Because education level, address, income and other factors contribute to the prevalence of high blood pressure and cardiovascular disease in Black Americans, a key step to helping patients is to ask about them during clinical assessments.
According to research published in the Journal of the American College of Cardiology, these factors, called social determinants of health, are part of culturally-tailored approaches to medicine that could address statistics that show Black Americans are more likely to develop and die from heart disease. This contributes to a life expectancy of 72, compared to 77 in white Americans.
Dr. Njeri Thande of the Hartford HealthCare Heart & Vascular Institute emphasized the many socioeconomic factors that contribute to the disparity in cardiovascular disease mortality.
“For example, poor diet quality, which might be influenced by culture, finances and neighborhood,” she said. “Is there an easily accessible market with affordable fruits and vegetables? Is the doctor’s nutrition advice culturally tailored?”
Other factors, she said, include:
- Lack of physical activity influenced by neighborhoods that might be unsafe or lack sidewalks, and the high cost of gym memberships.
- Stress stemming from job insecurity, housing instability and racial discrimination.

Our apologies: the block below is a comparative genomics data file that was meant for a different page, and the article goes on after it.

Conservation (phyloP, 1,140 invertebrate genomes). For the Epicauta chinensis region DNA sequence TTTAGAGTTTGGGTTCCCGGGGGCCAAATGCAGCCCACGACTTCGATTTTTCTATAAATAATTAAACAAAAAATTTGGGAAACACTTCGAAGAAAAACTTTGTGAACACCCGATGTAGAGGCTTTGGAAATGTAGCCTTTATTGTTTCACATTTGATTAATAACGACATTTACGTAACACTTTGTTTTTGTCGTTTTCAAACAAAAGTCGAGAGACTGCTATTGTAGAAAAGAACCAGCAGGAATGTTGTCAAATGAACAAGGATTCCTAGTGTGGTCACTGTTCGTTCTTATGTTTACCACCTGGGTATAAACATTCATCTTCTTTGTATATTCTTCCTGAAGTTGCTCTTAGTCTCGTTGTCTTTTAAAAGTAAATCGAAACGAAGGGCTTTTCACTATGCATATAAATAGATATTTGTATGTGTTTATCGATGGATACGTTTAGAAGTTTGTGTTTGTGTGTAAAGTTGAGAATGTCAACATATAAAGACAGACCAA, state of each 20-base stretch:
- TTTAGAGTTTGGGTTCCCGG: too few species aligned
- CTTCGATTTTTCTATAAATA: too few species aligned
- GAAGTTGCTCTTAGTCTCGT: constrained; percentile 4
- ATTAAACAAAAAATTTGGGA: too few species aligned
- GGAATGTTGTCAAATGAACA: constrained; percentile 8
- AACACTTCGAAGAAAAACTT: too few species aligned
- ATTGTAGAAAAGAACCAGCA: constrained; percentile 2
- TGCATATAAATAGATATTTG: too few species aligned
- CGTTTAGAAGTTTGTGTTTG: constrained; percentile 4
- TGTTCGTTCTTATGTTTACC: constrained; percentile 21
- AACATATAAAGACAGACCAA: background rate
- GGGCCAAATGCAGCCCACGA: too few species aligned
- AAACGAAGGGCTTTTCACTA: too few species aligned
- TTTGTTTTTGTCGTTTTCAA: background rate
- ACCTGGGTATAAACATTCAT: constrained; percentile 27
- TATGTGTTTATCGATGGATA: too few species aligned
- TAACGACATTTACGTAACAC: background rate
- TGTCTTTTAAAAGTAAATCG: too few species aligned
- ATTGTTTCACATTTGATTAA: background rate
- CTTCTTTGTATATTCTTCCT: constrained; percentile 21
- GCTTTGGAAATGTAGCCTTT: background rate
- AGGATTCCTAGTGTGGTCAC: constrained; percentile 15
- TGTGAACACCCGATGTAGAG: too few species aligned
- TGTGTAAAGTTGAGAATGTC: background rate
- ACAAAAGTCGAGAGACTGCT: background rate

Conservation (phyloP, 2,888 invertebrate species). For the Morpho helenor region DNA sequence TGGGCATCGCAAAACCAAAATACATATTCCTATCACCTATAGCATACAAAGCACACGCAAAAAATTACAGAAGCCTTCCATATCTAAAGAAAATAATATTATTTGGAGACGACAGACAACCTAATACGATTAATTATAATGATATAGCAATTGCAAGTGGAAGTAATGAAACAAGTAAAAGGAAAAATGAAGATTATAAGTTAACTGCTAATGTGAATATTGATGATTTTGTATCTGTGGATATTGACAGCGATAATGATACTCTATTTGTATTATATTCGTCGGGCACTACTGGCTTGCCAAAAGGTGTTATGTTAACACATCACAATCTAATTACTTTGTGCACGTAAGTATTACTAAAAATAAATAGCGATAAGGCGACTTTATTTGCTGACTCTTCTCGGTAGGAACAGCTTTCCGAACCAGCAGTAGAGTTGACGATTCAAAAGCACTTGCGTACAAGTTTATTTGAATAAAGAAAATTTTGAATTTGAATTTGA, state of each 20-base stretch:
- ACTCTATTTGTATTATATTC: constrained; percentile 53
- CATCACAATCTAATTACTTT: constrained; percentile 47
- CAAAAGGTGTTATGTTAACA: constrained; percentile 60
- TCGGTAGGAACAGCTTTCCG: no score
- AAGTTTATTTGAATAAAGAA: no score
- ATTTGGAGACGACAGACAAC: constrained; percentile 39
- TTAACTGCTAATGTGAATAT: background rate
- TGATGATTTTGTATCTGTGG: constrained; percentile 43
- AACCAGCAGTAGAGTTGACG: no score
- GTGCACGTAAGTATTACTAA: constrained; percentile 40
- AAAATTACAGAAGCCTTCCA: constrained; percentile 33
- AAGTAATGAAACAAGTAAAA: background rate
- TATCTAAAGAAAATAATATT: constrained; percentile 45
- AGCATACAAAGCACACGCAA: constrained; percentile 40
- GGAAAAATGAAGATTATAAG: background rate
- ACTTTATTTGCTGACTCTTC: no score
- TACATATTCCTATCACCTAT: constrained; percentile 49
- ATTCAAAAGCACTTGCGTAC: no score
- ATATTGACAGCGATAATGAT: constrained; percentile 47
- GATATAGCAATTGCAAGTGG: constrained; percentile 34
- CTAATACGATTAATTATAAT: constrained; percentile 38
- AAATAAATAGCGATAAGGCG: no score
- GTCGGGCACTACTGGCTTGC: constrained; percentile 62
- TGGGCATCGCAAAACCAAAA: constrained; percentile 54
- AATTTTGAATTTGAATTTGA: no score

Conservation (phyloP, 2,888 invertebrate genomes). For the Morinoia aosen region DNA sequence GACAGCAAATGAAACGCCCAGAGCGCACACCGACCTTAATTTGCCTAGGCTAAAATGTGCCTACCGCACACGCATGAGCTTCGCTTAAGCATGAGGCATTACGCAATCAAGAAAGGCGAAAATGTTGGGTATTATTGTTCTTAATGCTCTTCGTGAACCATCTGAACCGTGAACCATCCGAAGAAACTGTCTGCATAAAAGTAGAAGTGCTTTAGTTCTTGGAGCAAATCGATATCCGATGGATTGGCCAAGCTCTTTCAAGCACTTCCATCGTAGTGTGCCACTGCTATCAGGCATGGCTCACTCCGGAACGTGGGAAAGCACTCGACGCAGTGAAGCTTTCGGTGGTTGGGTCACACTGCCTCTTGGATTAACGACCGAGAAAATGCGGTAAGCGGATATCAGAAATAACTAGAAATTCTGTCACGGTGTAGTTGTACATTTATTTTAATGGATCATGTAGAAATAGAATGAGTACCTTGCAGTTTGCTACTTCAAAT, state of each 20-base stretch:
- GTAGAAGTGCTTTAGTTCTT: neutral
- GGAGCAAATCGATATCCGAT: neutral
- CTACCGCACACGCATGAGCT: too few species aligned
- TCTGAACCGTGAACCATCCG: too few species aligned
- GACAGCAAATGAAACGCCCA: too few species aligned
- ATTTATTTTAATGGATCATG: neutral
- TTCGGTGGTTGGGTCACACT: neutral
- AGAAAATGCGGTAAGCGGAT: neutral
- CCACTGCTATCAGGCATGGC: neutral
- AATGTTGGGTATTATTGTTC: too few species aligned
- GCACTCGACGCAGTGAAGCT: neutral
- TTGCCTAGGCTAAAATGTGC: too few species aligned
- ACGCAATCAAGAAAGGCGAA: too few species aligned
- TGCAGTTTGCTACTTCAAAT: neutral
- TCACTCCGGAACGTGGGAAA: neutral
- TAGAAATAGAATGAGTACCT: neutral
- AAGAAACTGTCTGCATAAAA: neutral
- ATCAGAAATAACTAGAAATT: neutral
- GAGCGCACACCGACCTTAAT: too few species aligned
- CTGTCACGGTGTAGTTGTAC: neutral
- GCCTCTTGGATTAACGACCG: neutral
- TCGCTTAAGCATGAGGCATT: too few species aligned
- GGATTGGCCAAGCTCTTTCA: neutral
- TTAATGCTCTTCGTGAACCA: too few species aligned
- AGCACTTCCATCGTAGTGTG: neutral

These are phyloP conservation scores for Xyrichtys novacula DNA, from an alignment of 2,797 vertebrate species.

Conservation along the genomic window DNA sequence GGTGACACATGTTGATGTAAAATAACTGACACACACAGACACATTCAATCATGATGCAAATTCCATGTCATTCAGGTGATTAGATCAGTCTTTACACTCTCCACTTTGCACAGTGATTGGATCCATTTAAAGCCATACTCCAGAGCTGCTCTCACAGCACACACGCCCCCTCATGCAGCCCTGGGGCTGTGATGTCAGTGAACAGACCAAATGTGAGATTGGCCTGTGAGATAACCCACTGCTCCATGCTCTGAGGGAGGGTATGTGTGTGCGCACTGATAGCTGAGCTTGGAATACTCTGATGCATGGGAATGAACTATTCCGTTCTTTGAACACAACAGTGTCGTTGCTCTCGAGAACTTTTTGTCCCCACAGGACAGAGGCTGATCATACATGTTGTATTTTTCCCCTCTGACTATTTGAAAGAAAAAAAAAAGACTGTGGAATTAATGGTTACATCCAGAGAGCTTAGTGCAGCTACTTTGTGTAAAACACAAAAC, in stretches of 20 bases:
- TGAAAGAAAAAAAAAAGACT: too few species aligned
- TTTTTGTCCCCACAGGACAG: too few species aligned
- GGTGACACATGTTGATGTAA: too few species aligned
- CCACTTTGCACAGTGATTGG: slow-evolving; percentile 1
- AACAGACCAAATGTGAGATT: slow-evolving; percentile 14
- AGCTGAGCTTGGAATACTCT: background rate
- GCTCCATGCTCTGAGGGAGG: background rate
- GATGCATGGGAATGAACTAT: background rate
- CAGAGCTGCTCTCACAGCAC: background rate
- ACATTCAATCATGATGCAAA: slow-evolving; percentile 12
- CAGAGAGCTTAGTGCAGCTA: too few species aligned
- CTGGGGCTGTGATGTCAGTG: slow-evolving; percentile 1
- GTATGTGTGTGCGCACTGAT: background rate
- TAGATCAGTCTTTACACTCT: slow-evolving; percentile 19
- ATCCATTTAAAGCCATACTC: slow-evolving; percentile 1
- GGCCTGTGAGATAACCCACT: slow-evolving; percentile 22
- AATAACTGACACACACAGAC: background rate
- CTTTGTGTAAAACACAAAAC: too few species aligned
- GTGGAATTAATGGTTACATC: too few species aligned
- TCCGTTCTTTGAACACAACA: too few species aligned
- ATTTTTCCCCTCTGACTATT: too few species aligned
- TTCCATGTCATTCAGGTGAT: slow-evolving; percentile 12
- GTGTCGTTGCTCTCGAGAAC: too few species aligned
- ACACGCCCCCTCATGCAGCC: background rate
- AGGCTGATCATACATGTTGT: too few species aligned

- Lack of access to quality healthcare, influenced by the inability to miss work to go to a doctor’s appointment, lack of transportation or high parking fees at some healthcare facilities.
- “Ingrained fears” about the healthcare system because of historic abuse that make it less likely for Black Americans to trust and follow physician recommendations.
The result is an increase in and poorer control of dangerous conditions as high blood pressure which can lead to stroke and kidney disease, which are also prevalent conditions among Black Americans.
Dr. Thande stressed the potential role of physician inertia or inappropriate treatment regimens. Some physicians, she explained, are not aware that certain blood pressure medications tend to be more effective than others in Black Americans.
As a Black cardiologist, Dr. Thande said she routinely emphasizes preventive measures within their control to family, friends and patients to help them avoid cardiovascular disease.
- Moving more.
- Finding ways to relieve stress and improve overall mood.
- Making better food choices, starting with small changes that are easier to adopt and repeat.
- Visiting the doctor regularly and getting health screenings on schedule.
“It’s important to find a doctor you can trust, which might mean seeking out a Black doctor or someone from a similar ethnic background or cultural heritage. I recommend shopping around to find a doctor who listens, takes time and has empathy. Trusting your doctor is absolutely essential to improving your health,” she said.